The U.N. human-rights system’s top expert on extrajudicial and summary executions believes that the U.S. targeted killing of Iranian military leader Qasem Soleimani is partly to blame for Tehran’s downing of a civilian airliner and its violence against demonstrators.
Agnes Callamard, the U.N.-appointed human-rights official, tweeted her comments yesterday, on the anniversary of the killing. Her posts mostly recapitulated a legal argument that she’s previously made about the legality of such drone strikes. But Callamard’s analysis also lends itself to some specious claims.
Describing the aftermath of the attack and noting that worst-case scenarios of military escalation did not materialize, she writes, “While the worst in terms of a global conflict was avoided, worse struck nevertheless.”
She cites the Ukrainian passenger plane that was shot down by the Iranian Revolutionary Guard Corps in the aftermath of the Soleimani killing and the fact that “A month later, Iranians were killed, and hundreds arrested, as they demonstrated for accountability and truth from the Iranian leadership for this attack.”
It’s worth adding some context to this story. The Iranian government vigorously denied that it blew up the jet — a government spokesperson said that the Trump administration’s claims that the Iranian military group was involved amounted to a “big lie” that added “insult to the injury of the bereaved families.” Three days later, Tehran reversed course, admitting that the missile attack responsible for the deaths of 176 people was an unintentional accident. In response to the government’s initial coverup, Iranians took to the streets in protest, and security forces killed demonstrators.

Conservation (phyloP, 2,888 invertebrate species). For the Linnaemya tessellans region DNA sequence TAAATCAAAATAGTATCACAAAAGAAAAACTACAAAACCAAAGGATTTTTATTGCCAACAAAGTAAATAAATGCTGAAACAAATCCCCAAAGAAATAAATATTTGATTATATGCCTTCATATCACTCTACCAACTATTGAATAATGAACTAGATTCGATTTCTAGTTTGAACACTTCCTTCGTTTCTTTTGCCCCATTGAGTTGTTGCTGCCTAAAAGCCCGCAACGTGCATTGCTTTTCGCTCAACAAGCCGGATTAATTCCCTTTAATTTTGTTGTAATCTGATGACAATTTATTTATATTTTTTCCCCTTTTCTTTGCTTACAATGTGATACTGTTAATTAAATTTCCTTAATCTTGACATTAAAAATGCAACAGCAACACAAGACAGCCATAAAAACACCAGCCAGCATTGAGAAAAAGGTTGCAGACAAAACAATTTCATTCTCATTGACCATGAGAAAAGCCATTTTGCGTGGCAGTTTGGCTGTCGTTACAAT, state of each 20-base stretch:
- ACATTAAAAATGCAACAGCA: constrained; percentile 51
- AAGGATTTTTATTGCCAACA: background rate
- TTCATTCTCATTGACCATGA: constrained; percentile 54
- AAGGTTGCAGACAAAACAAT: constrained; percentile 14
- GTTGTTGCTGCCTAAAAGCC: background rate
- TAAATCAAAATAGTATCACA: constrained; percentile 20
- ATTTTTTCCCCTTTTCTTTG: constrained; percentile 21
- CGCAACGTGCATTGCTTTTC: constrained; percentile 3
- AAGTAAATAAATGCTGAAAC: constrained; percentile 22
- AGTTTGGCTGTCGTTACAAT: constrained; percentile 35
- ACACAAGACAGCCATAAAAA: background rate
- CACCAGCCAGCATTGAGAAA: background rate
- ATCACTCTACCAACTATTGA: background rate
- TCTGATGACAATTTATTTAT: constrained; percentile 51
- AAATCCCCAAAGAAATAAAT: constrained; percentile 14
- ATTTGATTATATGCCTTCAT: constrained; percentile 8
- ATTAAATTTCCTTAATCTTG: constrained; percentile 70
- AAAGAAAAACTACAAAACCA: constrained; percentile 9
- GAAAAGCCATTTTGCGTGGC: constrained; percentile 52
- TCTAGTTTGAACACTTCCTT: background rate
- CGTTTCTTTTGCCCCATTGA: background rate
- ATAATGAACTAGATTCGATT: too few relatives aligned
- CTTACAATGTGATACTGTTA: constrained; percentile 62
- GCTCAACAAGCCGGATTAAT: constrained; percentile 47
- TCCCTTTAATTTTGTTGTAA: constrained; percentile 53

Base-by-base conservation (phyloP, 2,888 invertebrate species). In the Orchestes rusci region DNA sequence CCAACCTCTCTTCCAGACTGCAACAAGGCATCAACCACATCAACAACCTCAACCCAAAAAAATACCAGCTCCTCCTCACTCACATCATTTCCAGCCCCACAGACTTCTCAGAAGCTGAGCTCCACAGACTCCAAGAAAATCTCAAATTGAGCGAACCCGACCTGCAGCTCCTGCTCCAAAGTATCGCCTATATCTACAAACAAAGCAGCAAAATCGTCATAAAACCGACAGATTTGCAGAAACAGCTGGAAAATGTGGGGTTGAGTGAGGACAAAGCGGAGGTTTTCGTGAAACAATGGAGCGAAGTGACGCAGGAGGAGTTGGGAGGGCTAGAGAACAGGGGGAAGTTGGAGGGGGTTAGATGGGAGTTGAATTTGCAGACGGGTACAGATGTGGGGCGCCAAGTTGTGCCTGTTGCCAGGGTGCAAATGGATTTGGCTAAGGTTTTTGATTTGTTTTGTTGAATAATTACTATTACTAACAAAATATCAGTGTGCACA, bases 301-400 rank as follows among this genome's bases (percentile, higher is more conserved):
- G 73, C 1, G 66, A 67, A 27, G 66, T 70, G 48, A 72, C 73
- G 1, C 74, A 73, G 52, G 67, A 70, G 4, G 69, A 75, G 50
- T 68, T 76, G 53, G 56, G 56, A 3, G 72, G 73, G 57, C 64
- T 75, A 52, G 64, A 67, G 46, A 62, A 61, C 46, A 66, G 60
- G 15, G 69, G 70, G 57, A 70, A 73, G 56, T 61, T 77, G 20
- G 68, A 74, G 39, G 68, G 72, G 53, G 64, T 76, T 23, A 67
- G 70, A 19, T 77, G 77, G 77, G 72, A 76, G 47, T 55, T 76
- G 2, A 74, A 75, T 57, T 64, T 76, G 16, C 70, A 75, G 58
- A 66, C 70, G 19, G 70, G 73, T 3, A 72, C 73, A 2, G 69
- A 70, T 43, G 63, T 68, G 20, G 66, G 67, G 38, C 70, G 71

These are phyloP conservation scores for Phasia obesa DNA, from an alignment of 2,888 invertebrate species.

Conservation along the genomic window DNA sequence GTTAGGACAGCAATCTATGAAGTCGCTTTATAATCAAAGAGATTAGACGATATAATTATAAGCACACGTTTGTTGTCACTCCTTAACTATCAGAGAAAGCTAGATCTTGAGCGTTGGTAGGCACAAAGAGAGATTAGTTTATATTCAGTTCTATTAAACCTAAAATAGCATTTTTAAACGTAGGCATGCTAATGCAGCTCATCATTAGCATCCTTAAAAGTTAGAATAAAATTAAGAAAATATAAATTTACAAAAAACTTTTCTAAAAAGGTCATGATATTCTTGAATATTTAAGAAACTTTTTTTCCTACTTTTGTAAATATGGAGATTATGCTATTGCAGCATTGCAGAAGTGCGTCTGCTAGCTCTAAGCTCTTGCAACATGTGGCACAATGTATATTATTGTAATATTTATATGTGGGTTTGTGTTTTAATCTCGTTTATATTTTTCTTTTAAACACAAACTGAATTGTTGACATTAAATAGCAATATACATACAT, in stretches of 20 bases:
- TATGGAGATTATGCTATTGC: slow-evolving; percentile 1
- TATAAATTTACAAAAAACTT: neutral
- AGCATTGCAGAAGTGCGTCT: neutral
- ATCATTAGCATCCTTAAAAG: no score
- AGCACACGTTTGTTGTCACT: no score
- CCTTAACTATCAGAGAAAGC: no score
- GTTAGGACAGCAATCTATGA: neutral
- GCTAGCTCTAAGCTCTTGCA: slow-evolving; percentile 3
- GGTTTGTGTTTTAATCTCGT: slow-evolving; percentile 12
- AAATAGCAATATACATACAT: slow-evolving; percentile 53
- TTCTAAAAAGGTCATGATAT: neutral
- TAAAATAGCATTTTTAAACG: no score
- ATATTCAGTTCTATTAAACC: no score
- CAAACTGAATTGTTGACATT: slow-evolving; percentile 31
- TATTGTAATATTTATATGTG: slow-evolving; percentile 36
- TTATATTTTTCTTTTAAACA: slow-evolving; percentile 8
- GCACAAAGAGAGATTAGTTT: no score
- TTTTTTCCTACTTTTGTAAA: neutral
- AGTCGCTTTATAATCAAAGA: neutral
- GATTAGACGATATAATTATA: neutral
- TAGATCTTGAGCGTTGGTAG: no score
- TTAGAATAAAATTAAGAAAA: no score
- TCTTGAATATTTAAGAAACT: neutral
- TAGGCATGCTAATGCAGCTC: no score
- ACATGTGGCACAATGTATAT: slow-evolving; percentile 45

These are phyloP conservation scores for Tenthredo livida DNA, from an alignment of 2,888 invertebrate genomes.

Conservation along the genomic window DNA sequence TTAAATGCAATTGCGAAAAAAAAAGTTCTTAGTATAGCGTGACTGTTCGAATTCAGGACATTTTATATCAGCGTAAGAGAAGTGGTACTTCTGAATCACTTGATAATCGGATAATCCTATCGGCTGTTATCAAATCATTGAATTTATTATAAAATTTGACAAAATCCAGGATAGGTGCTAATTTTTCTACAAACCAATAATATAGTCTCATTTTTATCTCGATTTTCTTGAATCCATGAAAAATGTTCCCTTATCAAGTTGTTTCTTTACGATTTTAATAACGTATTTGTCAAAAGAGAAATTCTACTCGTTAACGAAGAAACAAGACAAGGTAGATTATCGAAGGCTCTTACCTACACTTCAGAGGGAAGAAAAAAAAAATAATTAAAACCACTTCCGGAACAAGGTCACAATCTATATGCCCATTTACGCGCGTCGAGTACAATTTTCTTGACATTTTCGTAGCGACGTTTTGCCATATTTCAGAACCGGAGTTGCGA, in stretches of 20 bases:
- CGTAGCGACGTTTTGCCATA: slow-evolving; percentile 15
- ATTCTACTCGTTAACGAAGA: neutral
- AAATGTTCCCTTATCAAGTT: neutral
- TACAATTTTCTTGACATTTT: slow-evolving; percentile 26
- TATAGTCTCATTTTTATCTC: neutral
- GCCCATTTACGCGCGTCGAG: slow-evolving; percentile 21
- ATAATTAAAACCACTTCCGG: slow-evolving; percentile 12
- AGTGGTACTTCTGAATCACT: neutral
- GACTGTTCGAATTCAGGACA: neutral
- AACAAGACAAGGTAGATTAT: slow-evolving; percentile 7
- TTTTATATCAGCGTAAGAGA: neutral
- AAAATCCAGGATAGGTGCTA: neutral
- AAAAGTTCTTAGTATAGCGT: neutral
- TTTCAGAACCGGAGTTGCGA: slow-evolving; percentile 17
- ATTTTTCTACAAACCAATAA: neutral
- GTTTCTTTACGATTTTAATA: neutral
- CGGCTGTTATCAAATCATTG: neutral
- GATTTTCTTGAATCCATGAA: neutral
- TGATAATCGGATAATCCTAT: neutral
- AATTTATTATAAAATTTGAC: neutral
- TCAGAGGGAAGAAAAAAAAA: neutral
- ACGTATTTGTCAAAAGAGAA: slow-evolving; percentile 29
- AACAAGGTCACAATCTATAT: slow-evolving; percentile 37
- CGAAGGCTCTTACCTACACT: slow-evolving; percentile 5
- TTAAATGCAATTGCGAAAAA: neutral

Callamard misses the point entirely: The Iranian regime, not the United States, is squarely to blame. It turned a horrific accident into a malicious lie into a crackdown on university students protesting its falsehoods. It’s not just, as she writes, that “those demonstrations have been crushed in blood,” it’s that the Iranian government crushed them. (She also cites a crackdown on anti-government protests in Iraq as another second-order effect of the Soleimani strike.)
But the villain here, in Callamard’s view, and therefore in the eyes of the U.N.’s human-rights apparatus, is Washington, not just for illegally killing Soleimani but also for setting off this chain of events.
“So yes, there was no international war,” she writes. “But many paid the highest price, and many more continue, in the name of justice, to risk the same. And didn’t the US attack and its aftermath hammer yet another nail in the coffin of international law and international rule?”
To the contrary, the U.S. government offered its own plausible legal justification to target Soleimani. That may not satisfy Callamard, but it makes for a strong legal argument that it was undertaken in self defense. A stronger legal argument, anyway, than for the Iranian government’s mistreatment of demonstrators.
To her credit, Callamard, has been a constant voice calling for accountability for the grisly assassination of Saudi journalist Jamal Khashoggi. Yet even this goes to highlight her selective advocacy for human rights, particularly when taken with the case of Ruhollah Zam, a reporter lured to and abducted from Iraq and executed in December by the Iranian authorities. Callamard last month signed onto a perfunctory statement condemning the act — but she hasn’t said a word about it online, even as human-rights groups appealed to her in the months leading up to Zam’s execution.
This U.N. expert blames the United States for Iran’s bloodletting, while mustering a bare-minimum condemnation of the Iranian government for murdering a journalist.